Sericea competes for moisture and nutrients with other plants, and shades them out with a covering leaf canopy that averages three feet tall, and may grow to four feet, Davidson said.

In Greenwood County he has seen grass production cut to 40 or 50 percent very quickly in some pastures with some reduced as much as 80 percent.

He cited Emporia State University studies which showed native-grass stands that had 27 native forbe species and 12 native grass species before sericea which were reduced to nine forbes and four grasses after sericea.

Davidson said he has seen sericea infestations appear to stop at the border of a pasture at a barbed wire fence only to have a clump appear in the middle of the next pasture followed by serious coverage over the next two years.

“The plant isn’t showy,” he said. “It resembles native plants. It doesn’t look bad.”

What thrives on sericea, and appears to be entering an era of increased market demand, are goats. Ohlenbusch said his studies show goats will graze sericea heavily, and may help limit its spread and seed production.

Davidson said goats are predominantly browse, or brush, eaters that aren’t bothered by tannin, and actually digest it, while in cattle it ties up protein.

In Greenwood County the first people to graze goats with cattle are finding the goats graze the sericea, and leave the grass, he said.

College studies, he said, showed that goats ate 50 percent browse, 30 percent forbes and 20 percent grass while cattle ate 60 percent grass, 20 percent forbes and 20 percent browse, and sheep ate 40 percent grass, 40 percent forbes and 20 percent browse.

The two-species grazing requires adaptability on the part of producers because goat management changes their lifestyle, and practical, expensive items like different fences that can keep goats in may have to be added, he said.

But this may also add to the market potential from the land, Davidson said.

“We have to remember that the rest of the world hasn’t been like the United States, and goat is still the meat most eaten in the world,” he said. “Many countries eat more goat than any other meat. A lot of these people are coming to the United States. Many hispanics and many people of the Muslim religion want goat.”

He said most goats that traditionally have been raised in Kansas are dairy breed goats. Kansas cattlemen are bringing in meat-breed goats, primarily from the south for production. The major two meat breeds are Boer and Kiko with some interest also in Spanish goats that come out of Mexico, he said.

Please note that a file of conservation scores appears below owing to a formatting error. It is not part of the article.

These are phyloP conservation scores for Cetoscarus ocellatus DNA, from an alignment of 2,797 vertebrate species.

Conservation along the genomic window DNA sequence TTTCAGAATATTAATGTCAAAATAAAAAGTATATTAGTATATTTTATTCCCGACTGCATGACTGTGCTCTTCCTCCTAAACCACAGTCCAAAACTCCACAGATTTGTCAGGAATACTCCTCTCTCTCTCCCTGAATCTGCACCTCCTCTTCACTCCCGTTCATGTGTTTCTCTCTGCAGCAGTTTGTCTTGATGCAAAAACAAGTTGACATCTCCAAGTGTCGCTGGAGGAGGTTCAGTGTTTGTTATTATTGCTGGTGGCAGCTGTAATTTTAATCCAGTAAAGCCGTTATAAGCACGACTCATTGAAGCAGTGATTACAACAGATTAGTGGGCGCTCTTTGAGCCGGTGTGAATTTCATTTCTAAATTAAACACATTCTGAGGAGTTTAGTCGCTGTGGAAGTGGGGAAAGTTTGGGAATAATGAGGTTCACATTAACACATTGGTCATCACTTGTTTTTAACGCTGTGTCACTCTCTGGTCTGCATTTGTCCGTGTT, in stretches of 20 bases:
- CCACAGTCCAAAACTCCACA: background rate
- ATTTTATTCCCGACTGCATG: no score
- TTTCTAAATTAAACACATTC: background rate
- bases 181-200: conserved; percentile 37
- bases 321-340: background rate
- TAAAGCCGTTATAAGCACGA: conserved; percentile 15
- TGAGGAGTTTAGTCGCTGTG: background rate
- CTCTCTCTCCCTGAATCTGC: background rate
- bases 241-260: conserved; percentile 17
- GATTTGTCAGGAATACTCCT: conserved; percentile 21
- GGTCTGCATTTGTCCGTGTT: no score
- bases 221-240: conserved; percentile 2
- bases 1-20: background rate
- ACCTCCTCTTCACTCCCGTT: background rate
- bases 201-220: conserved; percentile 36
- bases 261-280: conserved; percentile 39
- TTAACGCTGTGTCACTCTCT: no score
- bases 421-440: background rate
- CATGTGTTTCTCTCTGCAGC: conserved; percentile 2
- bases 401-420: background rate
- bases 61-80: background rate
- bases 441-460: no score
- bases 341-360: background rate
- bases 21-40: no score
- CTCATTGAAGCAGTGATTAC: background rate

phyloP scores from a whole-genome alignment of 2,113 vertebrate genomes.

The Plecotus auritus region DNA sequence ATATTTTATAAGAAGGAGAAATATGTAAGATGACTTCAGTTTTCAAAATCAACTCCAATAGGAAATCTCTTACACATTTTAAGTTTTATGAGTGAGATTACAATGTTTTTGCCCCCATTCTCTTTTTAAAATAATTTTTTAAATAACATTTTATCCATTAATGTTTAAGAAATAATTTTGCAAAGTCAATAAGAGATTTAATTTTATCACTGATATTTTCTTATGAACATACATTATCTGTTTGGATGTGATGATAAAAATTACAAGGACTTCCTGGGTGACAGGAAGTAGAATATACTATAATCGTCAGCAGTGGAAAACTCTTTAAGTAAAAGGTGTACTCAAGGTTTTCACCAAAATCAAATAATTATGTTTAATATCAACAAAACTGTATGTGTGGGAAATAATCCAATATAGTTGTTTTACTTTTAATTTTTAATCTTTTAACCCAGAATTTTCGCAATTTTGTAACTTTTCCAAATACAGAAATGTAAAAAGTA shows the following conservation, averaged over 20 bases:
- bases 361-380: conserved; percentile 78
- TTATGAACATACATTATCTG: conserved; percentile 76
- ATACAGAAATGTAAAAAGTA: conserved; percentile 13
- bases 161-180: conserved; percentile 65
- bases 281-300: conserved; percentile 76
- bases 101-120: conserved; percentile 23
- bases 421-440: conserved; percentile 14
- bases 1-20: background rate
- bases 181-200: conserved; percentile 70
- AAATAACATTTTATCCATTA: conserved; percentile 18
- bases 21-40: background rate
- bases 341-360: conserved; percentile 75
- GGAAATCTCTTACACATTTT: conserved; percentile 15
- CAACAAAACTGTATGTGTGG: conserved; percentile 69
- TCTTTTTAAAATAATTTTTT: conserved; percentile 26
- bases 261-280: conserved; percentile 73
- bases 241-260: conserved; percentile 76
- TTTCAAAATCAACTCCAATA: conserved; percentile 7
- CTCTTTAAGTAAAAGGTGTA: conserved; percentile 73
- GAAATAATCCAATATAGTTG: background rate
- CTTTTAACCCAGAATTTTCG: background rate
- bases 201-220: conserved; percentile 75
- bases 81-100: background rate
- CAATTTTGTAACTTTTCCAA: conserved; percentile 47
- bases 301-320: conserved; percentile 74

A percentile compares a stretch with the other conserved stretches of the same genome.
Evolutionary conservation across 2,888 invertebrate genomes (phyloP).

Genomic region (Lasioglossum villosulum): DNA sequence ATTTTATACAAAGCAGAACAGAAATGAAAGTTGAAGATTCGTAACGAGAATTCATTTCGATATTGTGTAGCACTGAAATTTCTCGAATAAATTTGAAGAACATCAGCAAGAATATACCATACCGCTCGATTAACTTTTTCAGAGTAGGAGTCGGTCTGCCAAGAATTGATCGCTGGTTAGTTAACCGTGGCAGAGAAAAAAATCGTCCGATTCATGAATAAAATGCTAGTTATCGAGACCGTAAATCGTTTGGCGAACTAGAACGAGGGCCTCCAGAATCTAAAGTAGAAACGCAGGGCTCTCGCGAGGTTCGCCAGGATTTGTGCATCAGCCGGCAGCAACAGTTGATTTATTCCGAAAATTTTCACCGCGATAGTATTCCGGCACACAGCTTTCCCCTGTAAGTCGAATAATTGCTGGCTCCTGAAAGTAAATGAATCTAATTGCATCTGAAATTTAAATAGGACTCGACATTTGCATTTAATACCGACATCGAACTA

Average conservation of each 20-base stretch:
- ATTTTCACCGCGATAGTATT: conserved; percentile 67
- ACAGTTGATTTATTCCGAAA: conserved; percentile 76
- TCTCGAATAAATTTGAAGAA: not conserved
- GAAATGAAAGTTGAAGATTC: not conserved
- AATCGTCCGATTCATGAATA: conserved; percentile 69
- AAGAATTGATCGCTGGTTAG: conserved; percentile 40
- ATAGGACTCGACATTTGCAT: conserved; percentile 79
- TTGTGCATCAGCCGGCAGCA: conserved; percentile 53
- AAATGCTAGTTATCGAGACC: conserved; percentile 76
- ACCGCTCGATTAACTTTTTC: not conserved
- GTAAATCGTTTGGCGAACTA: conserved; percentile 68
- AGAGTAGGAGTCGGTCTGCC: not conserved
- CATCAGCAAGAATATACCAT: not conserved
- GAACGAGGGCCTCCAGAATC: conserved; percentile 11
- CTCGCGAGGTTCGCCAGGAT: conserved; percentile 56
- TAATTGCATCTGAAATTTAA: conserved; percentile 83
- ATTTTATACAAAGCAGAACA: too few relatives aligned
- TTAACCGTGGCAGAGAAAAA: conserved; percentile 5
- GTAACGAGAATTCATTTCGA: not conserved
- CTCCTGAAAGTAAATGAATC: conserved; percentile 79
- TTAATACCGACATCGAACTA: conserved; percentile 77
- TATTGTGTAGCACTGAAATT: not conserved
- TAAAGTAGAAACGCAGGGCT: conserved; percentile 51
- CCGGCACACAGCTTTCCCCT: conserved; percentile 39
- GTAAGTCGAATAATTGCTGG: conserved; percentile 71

Bill Mathias, owner of the Herington Livestock Auction, confirmed that he is seeing this kind of demand for goats at the sale barn’s monthly sheep and goat auction. Especially male goats are being purchased for truck loads that go to high urban hispanic areas primarily in Pennsylvania.

Mathias said prices range from $30 to $100 a head with the high end going for the larger, fleshier goats. He said the ideal animal is a castrated male that has been grain-fattened.

Davidson said goats are sold at auctions to these types of sources also at Eureka and Yates Center.

He said chemical herbicides to kill sericea can be expensive, and it’s best for producers to use them for spot treatments when sericea first appears rather than wide-acreage broadcasts later.

He said Remedy from Dow Chemical is used for June application and Escort from Dupont is used for late September application just before frost.

The herbicides appear to work slowly, but they work well, he said, stopping seed production on a plant that may produce 1,000 seeds per stem.

Davidson hopes producers from many counties will make it to a sericea field day at 3:30 p.m. May 16 at the Bazaar School House six miles south of Cottonwood Falls to learn to recognize and control the plant.

He said participants will learn equipment and calibrations needed for spot control before the weed has a chance to become an overwhelming expensive problem for them.

He noted that Chase County is in the situation where isolated clumps of sericea are appearing, and it will be a good opportunity to learn to find it.